The Tomb of Queen Hatshepsut and Thutmose I (Thutmes or Tuthmosis I) is located in the Valley of the Kings, in the Western Bank of Luxor. The tomb was built on the base of a sheer cliff. Archeologists identify the tomb to be the final burial place of Queen Hatshepsut and her father Thutmose I— although it is believed that their mummies had been transferred from other tombs. What most distinguishes the Tomb (referred to as Tomb KV 20) of Hatshepsut is the highly-significant wall relief that depict details of the night when Tuthmose I in the form of god Amon (Amun or Amen) approached Hatshepsut's mother and impregnated her with the seed that created Hatshepsut.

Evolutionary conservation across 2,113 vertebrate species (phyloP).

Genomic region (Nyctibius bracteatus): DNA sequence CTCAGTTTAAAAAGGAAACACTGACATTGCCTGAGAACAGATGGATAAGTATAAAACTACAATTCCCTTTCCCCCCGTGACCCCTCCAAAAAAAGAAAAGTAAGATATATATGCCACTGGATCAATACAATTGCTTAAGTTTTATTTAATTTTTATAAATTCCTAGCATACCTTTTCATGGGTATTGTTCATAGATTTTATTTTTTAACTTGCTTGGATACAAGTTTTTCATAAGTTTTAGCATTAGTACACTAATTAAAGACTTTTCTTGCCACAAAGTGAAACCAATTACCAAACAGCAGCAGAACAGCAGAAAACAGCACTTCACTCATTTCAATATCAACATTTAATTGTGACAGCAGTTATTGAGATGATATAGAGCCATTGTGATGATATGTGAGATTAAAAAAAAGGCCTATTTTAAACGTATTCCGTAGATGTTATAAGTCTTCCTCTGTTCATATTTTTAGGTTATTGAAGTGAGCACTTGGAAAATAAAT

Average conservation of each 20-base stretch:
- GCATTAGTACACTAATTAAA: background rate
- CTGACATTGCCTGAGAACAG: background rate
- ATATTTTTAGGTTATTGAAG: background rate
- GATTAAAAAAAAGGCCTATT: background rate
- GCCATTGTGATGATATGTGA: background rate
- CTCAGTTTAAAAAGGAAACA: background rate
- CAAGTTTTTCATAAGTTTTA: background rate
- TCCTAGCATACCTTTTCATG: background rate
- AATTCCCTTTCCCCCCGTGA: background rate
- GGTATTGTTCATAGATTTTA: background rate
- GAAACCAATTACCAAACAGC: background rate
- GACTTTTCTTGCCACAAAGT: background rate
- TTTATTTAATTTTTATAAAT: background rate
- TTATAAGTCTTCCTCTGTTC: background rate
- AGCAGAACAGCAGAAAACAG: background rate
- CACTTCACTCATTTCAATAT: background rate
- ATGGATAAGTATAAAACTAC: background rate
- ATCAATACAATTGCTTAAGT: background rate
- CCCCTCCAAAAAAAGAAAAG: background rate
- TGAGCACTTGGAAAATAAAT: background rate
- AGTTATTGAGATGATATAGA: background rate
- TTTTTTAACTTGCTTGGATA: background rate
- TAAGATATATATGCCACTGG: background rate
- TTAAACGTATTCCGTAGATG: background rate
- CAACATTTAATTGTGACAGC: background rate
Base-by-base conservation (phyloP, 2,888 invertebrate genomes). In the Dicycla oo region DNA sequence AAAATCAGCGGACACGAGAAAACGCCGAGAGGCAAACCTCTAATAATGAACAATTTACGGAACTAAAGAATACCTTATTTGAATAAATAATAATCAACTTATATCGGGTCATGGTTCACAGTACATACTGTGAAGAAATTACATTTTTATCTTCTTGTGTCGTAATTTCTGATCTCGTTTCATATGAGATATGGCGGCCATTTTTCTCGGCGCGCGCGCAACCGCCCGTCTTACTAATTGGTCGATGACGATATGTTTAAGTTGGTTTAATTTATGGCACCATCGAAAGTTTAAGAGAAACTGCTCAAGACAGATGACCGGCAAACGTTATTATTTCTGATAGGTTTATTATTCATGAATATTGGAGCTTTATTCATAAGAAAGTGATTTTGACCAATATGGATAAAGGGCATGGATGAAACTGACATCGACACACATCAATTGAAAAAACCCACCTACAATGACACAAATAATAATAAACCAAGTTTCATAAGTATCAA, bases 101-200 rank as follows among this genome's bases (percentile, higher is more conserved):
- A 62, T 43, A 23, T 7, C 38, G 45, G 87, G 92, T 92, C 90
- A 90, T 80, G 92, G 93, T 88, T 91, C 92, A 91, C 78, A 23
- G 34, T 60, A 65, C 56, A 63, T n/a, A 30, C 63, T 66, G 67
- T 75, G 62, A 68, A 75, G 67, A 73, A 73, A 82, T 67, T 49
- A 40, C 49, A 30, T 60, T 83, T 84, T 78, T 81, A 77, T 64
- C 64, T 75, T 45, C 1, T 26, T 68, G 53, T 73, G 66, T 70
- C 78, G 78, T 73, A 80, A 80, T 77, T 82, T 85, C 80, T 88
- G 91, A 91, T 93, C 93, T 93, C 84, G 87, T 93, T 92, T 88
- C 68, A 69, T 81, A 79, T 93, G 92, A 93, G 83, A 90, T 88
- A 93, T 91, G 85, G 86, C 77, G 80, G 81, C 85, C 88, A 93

The Burial Chamber is decorated with fifteen limestone blocks inscribed with texts from the Amduat: The tomb comprises in one of the chambers the sarcophagus of the Queen but it was not until June 2007 that her mummy (now displayed in the Cairo Museum) was identified. Archeologists found a tooth preserved in a box inscribed with her name in a temple. What most assures the archeologists' supposition is that tooth found matches a gap in the upper jaw of a previously unidentified mummy. Objects found in the tomb included: a foundation deposit of the Queen; faience; potsherds; remains of a statue; a Shabti (Ushabti) figure; some funerary items; as well as some fragments of funerary furniture (inscribed with the names of Ahmose-Nefertari, Tuthmosis I, Queen Ahmose and Hatshepsut).
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